A now-defunct charitable foundation registered to the scandal-ridden Democratic donor Dr. Salomon Melgen may have breached federal tax law, tax experts say.
The Sal Melgen Foundation’s assets were signed over to Melgen when it was dissolved in 2010, according to disclosure forms, in a move that experts say is highly unusual and inconsistent with tax law.
Recent Stories in National Security
"When a charitable organization such as a private foundation dissolves, it has an obligation to use its assets or distribute its assets for charitable purposes, and often that is a distribution to another charitable organization," said Kelly Simone, a legal expert at the Council on Foundations, who said she could not comment on the specific case.
Melgen, a South Florida doctor, is under investigation for Medicare fraud and political corruption linked to his relationship with Sen. Robert Menendez (D., N.J.).
While the Sal Melgen Foundation claimed to have $1.6 million in total assets on tax forms during its last year of operation, the foundation also disclosed $16 million in corporate stock sales—a puzzling and highly troubling discrepancy, according to a tax attorney who reviewed the tax documents.
"You wonder if he actually got $16 million," said one attorney, who called the situation "really quite extraordinary … even really, really bold people don’t try this."
One of the corporations the foundation held stock in was Metropolitan Health Networks, Inc., a company that Melgen sat on the board of until 2005.
Private foundations are often exempt from certain tax obligations, including capital gains taxes on investments.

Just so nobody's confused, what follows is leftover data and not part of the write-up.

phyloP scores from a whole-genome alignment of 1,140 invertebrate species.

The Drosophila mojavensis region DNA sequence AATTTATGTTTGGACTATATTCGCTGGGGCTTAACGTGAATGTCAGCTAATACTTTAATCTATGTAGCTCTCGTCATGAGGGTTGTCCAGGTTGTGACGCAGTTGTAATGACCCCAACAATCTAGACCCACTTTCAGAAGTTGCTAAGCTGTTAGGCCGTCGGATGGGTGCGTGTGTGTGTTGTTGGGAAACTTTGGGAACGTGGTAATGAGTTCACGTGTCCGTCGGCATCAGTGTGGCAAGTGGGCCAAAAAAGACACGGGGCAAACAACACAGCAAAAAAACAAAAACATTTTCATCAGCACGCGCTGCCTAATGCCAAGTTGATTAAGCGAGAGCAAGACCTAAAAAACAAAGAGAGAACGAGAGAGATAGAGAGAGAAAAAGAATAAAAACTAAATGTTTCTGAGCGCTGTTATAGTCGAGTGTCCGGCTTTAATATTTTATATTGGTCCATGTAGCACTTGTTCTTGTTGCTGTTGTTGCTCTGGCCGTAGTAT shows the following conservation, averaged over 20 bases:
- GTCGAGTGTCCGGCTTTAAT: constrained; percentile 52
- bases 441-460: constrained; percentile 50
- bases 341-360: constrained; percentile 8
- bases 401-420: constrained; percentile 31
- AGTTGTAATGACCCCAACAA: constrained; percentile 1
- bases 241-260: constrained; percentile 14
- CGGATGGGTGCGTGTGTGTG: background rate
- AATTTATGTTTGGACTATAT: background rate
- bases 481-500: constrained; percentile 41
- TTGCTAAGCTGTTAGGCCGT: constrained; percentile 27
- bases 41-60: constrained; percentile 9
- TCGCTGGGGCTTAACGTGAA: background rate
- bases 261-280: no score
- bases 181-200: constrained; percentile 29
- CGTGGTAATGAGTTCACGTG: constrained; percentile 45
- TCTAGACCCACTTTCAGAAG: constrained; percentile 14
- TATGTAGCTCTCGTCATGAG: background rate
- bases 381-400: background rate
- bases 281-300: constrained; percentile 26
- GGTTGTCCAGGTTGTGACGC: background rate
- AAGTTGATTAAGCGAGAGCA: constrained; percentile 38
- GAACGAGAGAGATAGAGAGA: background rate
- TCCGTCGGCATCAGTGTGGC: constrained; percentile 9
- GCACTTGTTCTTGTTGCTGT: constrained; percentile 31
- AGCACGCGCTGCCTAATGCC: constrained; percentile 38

An Internal Revenue Service spokesman said the IRS could not comment on specific cases.
Luis O. Rivera, an accountant whose name is signed on the Sal Melgen Foundation’s tax forms, declined to comment for this story. Jose Marrero, whose name also appears on the tax forms, did not return a request for comment.
The Sal Melgen Foundation was established in 2007. Like an array of other companies and organizations registered to Melgen, the foundation dissolved after just a few years, in 2010. It also shared an address with Melgen’s West Palm Beach medical office, which was raided by federal agents in January.
The foundation does not appear to have been very active. Its charitable distributions consisted of $52,351 in educational grants to the University of Miami and an establishment called the Instituto Educativo Liceo Del Norte in 2009, according to disclosure forms.
Melgen has had brushes with the IRS in the past. The agency filed a tax lien in 2011 against him for over $6.2 million in unpaid taxes. He was also hit with tax liens in 2008 and 2002, both of which were resolved.
Sen. Menendez has drawn scrutiny for contacting top federal health care officials on behalf of Melgen, a key campaign donor, in 2009 and 2012 over a government audit of Melgen’s ophthalmology practice.
The South Florida doctor’s connections to Menendez and other high-profile Democrats have drawn attention in recent months since the January office raid. Melgen has posed for photos with the likes of President Obama and House Minority Leader Nancy Pelosi and used his private jet to fly Senate Majority Leader Harry Reid to a fundraiser.
Menendez has also come under scrutiny for failing to pay for flights he took on Melgen’s plane to the Dominican Republic. The senator reimbursed Melgen $58,500 for the flights in January after they were publicly revealed, saying it was an oversight.
A Miami grand jury is reportedly investigating Menendez for political favors he may have provided Melgen.